Photo: Philbrick Photography
Lisa Gardner is one of the best-known names in all of thrillerdom. She's received praise from Lee Child, Karin Slaughter, Tess Gerritsen, among many others. With more than 22 million books in print, she's written an FBI profiler series; the Detective D.D. Warren series; and a number of standalone novels.
In Find Her, Flora Dane shares the protagonist role with Detective D.D. Warren. Some years earlier, while on Spring Break in Florida, Flora found herself waking up in a pinewood box. In pain and disoriented, she began months of captivity at the hands of an abductor.
A survivor, Flora had become a vigilante, and now finds herself in a situation similar to the horror she endured years earlier. Detective D.D. Warren is on the case, and the novel's twists and turns guarantee nothing is quite as it seems.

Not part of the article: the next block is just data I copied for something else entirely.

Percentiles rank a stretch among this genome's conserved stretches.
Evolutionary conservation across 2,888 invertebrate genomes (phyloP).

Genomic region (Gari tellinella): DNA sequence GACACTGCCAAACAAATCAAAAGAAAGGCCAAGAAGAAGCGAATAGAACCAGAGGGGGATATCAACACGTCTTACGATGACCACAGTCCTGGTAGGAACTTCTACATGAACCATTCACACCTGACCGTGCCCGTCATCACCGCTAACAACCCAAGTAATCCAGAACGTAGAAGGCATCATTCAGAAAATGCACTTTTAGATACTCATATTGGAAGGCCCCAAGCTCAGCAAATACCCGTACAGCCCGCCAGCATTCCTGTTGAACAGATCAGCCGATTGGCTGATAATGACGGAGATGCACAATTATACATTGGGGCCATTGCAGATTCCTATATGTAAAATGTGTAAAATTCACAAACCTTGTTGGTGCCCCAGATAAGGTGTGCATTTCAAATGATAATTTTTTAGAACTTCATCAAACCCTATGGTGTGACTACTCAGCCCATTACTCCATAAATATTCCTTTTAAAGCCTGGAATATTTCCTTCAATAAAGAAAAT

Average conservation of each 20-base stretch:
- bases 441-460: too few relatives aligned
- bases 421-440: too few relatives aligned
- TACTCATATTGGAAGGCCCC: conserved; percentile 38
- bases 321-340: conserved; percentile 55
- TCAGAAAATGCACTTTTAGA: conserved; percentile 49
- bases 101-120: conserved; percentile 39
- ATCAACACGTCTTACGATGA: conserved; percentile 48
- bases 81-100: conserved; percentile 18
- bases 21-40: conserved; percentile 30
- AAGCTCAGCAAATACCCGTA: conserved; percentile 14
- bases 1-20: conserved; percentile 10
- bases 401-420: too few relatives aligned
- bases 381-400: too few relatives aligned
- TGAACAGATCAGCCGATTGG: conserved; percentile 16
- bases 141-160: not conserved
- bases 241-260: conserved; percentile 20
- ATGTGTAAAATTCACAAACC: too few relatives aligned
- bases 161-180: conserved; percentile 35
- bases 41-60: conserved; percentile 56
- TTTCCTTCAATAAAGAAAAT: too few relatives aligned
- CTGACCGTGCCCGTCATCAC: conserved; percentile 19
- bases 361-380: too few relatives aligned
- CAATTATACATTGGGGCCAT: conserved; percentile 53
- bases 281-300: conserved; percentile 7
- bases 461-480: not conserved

In Find Her, Flora Dane seems more the protagonist than Detective D.D. Warren. Did you begin writing the novel with that in mind?
I don't plan my novels in advance. I write freely, and go wherever the story takes me. I have to admit, as I began writing about Flora, she captured me, and I think the novel reflects that. Her story begins in such a dark place, and I like writing toward the light. Flora must meet the incredibly difficult challenge facing her: she was once abducted and then freed; but she's in a similar situation now, and must struggle to survive. So, in a way, she really became the protagonist of the story.
One of the novel's characters is from the FBI's Office for Victim Assistance. Tell us about the role of that office.
One of the things I do in my non-writing time is surf the Internet. I came across an article about the FBI's Office of Victim Assistance and its role in dealing with victims of abductions and kidnappings. When these victims are eventually recovered, they need a huge amount of support for re-entry into society.